What’s so important about sleep?

Smiley sleeper e

It’s common to try to cram more waking hours into each day. About half of people worldwide get less than six hours [sleep] a night, according to the Guardian.

During our waking hours, we’re constantly taking in new information. As we do, our neurons make connections among themselves called synapses. During sleep, those same neurons examine the synapses made during the previous day or (or two, or three, if you’ve been learning something over time).

It provides our muscles and organs a chance to rest, for example. In theory, we could get this from any time physically relaxing, but realistically sleeping through the night is the only way most people will fully slow down.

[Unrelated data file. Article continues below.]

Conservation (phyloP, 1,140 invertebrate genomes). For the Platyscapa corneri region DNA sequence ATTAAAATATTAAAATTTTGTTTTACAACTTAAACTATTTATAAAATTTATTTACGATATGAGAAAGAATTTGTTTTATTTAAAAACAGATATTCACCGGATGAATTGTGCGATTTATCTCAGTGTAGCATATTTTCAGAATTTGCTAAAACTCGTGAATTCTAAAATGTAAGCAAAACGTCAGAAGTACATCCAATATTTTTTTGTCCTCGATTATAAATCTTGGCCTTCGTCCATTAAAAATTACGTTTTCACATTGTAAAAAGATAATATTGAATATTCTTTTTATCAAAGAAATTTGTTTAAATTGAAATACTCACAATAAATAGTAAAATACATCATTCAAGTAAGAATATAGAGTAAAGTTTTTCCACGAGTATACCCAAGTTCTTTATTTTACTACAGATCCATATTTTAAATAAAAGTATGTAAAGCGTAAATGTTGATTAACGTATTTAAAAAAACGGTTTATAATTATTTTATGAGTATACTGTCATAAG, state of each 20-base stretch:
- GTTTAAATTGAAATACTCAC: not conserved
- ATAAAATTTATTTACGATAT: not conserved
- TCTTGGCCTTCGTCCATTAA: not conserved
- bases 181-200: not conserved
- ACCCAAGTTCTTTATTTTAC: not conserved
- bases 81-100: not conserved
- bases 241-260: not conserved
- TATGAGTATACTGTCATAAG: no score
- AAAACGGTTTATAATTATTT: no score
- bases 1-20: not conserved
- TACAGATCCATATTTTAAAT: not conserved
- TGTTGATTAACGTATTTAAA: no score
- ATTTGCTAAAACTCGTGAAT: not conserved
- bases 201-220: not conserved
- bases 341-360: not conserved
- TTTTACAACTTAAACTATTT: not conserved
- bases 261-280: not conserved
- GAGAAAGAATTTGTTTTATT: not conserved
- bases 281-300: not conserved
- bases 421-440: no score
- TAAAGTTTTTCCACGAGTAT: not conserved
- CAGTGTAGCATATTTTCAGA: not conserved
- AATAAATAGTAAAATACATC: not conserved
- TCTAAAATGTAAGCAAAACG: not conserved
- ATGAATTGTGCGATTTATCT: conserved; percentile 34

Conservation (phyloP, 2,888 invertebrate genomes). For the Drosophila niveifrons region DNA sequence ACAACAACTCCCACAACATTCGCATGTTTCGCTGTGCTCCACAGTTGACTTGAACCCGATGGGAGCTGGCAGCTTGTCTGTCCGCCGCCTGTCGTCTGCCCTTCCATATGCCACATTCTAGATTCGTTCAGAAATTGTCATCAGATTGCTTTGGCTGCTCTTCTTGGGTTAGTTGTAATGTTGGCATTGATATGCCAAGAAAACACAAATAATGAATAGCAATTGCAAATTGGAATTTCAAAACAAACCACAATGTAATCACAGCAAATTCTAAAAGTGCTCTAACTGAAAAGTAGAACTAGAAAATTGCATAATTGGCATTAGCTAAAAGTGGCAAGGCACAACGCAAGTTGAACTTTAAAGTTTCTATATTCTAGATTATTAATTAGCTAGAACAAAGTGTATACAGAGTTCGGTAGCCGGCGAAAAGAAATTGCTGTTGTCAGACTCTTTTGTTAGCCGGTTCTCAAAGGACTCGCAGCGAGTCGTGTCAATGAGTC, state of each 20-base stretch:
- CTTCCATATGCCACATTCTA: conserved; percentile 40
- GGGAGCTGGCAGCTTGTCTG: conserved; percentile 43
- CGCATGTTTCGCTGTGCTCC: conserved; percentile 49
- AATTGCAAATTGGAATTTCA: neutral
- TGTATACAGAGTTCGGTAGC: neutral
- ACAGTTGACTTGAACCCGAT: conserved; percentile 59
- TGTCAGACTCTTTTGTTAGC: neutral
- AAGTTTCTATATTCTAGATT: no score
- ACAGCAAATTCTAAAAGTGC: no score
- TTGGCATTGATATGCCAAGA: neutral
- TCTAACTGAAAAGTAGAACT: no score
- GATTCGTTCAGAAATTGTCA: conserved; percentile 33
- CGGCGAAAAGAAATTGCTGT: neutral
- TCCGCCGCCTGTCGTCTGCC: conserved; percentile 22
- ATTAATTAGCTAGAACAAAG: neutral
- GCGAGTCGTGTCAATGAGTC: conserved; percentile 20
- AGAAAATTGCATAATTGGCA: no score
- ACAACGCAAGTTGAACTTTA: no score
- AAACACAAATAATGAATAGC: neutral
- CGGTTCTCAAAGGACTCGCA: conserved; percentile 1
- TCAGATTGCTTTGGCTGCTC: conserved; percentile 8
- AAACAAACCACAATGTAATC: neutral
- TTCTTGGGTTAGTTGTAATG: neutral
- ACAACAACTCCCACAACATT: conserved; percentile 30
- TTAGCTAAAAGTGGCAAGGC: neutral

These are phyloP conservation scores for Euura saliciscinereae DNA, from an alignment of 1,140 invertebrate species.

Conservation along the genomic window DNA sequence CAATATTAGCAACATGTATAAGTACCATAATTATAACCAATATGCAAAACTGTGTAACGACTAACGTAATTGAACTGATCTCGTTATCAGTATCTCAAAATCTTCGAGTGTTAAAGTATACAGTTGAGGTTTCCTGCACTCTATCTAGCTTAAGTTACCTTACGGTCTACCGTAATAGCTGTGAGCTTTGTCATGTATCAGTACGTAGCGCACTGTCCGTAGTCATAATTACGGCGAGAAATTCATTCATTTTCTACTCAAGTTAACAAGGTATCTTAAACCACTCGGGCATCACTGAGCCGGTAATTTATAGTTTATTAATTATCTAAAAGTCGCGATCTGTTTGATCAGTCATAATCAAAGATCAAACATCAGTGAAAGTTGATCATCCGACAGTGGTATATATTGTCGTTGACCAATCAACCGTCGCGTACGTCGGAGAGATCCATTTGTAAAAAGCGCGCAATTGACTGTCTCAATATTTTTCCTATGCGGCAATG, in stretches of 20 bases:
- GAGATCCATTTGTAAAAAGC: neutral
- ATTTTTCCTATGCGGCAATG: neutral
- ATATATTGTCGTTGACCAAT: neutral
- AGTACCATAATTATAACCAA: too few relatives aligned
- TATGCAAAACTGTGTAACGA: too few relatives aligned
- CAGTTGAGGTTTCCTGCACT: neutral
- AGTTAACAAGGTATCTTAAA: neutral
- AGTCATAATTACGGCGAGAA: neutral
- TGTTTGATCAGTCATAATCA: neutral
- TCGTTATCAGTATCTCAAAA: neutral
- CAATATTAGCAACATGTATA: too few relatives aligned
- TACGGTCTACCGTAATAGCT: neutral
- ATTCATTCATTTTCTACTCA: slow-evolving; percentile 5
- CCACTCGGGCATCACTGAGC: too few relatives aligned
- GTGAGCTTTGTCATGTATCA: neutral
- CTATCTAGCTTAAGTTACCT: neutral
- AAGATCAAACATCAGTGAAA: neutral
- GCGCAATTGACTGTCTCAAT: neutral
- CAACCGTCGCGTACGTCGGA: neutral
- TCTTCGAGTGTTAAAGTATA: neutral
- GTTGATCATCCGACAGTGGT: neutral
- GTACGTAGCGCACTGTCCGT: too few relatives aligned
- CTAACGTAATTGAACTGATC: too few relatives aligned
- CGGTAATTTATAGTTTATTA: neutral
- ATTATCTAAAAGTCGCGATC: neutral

There might be benefits of sleep that we don’t yet understand, too. Scientists can only study sleep in humans by keeping willing participants awake for longer than they’re comfortable—which means, to date, sleep studies have been relatively limited.

That said, scientists are pretty sure sleep in-and-of-itself is vital, in part because it’s widely believed to be something all animals do (paywall). “Sleep…is playing a vital function in our and other species’ survival–even if we don’t know for sure what that function is at this stage,” says Nadine Gravett, a neuroscientist.

The GLP aggregated and excerpted this blog/article to reflect the diversity of news, opinion, and analysis. Read full, original post: What is sleep, even?

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